Ethiopian Cabbage

Look, I know a lot of my friends think cabbage is boring, but the sad news is that cabbage ain't boring their cooking is boring. Not only is cabbage ready and willing to light up your food life with excitement, but it's also cheap (super cheap), filling, cheap, and good for you (did I mention cheap?).

It's is a great source of beta-carotene, vitamin C and fiber (what?!).  It's also a good source of glucosinolates (huh?!): a class of organic compounds that contain sulfur and nitrogen and are derived from glucose and an amino acid. The glucosinolates stimulate the production of enzymes that detox your body and remove carcinogens created during metabolism. This is super helpful in fighting off certain types of cancers. So here's a pat ont he back for cabbage and the whole cruciferous family!

You know what else is awesome about cabbage? It can be used to make Ethiopian food!

You know what's so great about Ethiopian food? It's the tastiest mistake food in the world. Everything looks like overcooked, over-spiced baby food mush, but it's all purposefully done; like this super easy to make (and super easy to burn) cabbage doodah.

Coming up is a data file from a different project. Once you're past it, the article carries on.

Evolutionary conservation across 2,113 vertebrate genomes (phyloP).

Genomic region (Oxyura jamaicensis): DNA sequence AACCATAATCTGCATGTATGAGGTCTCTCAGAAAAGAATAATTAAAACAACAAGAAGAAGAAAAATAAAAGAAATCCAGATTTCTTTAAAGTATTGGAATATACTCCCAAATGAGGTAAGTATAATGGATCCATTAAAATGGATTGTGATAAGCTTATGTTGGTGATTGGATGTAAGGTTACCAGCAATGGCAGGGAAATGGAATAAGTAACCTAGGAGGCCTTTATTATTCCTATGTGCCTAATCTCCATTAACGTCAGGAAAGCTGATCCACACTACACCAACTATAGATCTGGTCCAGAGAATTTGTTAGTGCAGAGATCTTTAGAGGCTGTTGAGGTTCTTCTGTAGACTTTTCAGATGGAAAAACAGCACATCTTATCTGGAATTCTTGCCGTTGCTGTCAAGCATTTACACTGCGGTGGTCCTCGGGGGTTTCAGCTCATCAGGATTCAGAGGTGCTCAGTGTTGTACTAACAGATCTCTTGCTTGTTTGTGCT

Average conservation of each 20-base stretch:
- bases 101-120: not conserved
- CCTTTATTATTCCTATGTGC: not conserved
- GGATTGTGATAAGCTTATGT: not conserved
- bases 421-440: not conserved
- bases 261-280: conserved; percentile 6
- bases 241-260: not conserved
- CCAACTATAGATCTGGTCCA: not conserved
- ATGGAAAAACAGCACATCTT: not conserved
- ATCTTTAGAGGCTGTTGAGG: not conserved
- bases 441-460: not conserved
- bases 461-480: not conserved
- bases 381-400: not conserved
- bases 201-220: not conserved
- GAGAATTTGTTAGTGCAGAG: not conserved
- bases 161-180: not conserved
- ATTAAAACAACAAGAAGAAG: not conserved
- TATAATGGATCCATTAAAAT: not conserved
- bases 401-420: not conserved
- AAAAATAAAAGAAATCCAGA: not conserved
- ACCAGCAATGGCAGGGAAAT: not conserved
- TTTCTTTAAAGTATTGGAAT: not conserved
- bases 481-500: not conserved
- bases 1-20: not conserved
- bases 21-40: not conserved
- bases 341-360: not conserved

But guess what?! The burnt parts tasted uh-may-zing.  So I might just do it on purpose next time.

1/2 head cabbage, diced thin
2 carrots, small dice
1 onion, small dice
4 potatoes, small dice
olive oil
1 tsp asafoetida
4 garlic cloves, minced
2 tsp ground ginger
1 tsp turmeric
1 tsp curry
1 tsp cumin
  1. Throw your onions and garlic in a pot and give them a sprinkling of ginger and asafoetida; cook, covered, until softened. Add the carrots, and continue to cook, covered, for another 5 minutes or so. 
  2. Add in the rest of the spices and cabbage, cover, and cook for another 10 minutes. Then, add in the potatoes; cook covered for 20 minutes, or so (until the potatoes are soft and everything's kinda mushy).
  3. Serve over rice or injera.


Popular Posts